ByMia Carla 2019-05-15 1485
The brightness of mobile screens is not controlled as it would seem to the naked eye, although now they are looking for it to be done this way. The system so far consists of reducing the pulse width, a technique known by its acronym in English, PWM, and is used in both LCD panels and OLED panels, although in the latter has more problems than in the former to be the individual voltage of each pixel more complicated to control.
With this reduction in pulse width, the screen, in profane terms, decreases the rate of refreshment, thereby losing luminosity. The problem comes when it is applied to the OLED, because reducing the brightness using the PWM makes the panel blink at very low frequencies. Something that may not be noticeable for untrained eyes but can cause various discomforts, such as headache or tired eyes. Now the DC Dimming begins to reach the mobile, and everything promises to be better.
As we have said, reducing the bandwidth of the pulses causes a reduction in the refreshment of the screen. Specifically, in the frequency of it. The frequency is reduced depending on how much you want to lower the brightness. Thus, to obtain a screen illuminated by half, you only have to reduce the PWM by half. A 50% duty cycle will give half the brightness on the panel. A simple concept and that is used in a very majority in the mobile.
The DC Dimming is intended to bring to the mobile a concept that is already used in many other sectors, such as traditional lighting, for example. Surely we are familiar with the potentiometers that are installed in the switches of the home, and that allow us not only to turn on and off the light like the classics, but also reduce its intensity. These potentiometers only limit the sending of energy to the lamps, and now we are going to do the same in the panels of mobile phones.
The DC Dimming introduces in the mobile a system of delivery of energy to the panel with some very simple variables. It sets 0 as the voltage needed to turn off the screen, and 10 as the voltage needed to bring the brightness to the maximum. And it is the system itself that, depending on the ambient light, decides which value to use, thus reducing the consumption of the screen and allowing it to maintain the frequency. The brightness is reduced and the flickering disappears.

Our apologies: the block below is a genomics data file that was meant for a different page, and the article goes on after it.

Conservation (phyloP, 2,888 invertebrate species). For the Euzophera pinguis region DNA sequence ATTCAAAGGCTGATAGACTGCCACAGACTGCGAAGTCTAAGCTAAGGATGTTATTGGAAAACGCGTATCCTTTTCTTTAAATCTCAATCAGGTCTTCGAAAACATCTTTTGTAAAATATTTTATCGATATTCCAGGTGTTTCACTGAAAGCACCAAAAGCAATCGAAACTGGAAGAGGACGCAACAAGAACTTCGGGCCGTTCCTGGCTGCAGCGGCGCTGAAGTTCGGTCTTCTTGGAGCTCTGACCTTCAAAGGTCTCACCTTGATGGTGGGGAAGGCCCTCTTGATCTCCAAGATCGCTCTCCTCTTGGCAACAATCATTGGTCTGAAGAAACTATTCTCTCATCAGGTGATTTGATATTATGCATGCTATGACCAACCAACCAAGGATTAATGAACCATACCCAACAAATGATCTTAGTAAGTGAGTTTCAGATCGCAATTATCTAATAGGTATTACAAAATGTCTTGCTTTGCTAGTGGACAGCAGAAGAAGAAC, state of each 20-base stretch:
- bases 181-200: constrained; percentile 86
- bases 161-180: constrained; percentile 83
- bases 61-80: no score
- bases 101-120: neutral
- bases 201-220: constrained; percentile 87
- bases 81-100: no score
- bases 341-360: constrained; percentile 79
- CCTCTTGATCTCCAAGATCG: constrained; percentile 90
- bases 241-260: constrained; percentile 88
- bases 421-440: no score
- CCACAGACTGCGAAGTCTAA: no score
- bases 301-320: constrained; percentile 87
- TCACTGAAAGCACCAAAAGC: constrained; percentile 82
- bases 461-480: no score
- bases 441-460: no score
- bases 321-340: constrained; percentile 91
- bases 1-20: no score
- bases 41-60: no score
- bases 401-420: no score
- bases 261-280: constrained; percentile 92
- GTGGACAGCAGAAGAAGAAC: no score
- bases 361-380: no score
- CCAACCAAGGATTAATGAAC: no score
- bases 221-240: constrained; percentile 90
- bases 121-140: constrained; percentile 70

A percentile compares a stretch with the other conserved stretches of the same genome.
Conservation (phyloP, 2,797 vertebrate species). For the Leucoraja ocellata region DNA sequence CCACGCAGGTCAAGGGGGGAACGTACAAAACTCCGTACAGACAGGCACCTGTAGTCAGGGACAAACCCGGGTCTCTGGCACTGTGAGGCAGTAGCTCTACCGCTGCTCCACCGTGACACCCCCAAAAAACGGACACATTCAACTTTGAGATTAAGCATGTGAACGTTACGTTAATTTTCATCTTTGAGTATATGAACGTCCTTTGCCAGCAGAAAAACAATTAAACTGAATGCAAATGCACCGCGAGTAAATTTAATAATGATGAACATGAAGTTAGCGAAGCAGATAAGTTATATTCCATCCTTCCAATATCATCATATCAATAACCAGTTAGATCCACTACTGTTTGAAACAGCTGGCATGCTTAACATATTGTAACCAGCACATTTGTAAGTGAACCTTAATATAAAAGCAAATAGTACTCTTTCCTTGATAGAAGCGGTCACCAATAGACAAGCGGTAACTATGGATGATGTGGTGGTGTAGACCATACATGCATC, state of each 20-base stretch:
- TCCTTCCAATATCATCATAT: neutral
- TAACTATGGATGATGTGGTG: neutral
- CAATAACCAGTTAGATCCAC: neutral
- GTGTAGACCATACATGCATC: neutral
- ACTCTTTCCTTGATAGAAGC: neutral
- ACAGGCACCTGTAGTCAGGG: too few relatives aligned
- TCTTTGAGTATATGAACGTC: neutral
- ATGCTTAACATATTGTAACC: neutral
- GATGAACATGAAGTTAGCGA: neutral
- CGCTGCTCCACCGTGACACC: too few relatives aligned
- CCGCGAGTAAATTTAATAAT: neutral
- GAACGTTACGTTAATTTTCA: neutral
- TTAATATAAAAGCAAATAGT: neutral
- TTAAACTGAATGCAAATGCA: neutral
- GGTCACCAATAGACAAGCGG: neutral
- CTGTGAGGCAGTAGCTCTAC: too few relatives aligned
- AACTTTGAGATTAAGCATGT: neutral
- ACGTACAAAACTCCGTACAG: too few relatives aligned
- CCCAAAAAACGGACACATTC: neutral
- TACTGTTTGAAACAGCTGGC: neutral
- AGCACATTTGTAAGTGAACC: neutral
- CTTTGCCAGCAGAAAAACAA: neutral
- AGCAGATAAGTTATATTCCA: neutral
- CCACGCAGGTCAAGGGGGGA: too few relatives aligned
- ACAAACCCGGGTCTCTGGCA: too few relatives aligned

The curious thing about this system is that it is software upgradeable. OnePlus, OPPO's sister who wants to be one of the first to bring DC Dimming on mobile phones, has already commented that it will deploy a test program among the most adventurous users so that they can serve as testers of the DC Dimming system on their current phones, which would receive an update to change the power system of the screens. The reason for the tests is that DC Dimming can cause the screens to lose some quality.
But there are already phones on the market that use DC Dimming to control the brightness of their panels. Like the Black Shark 2 of Xiaomi's gaming brand, or like the Xiaomi Mi 9, which has received this functionality through MIUI 10's beta. Other manufacturers want to get on the train, like Meizu or Vivo's IQOO line. Most likely we will soon see it spread through the market at high speed. We will see if it effectively reduces the consumption of the screens or not, but if it fulfills what it promises, the screens will be better with less brightness. An update we'll certainly appreciate.
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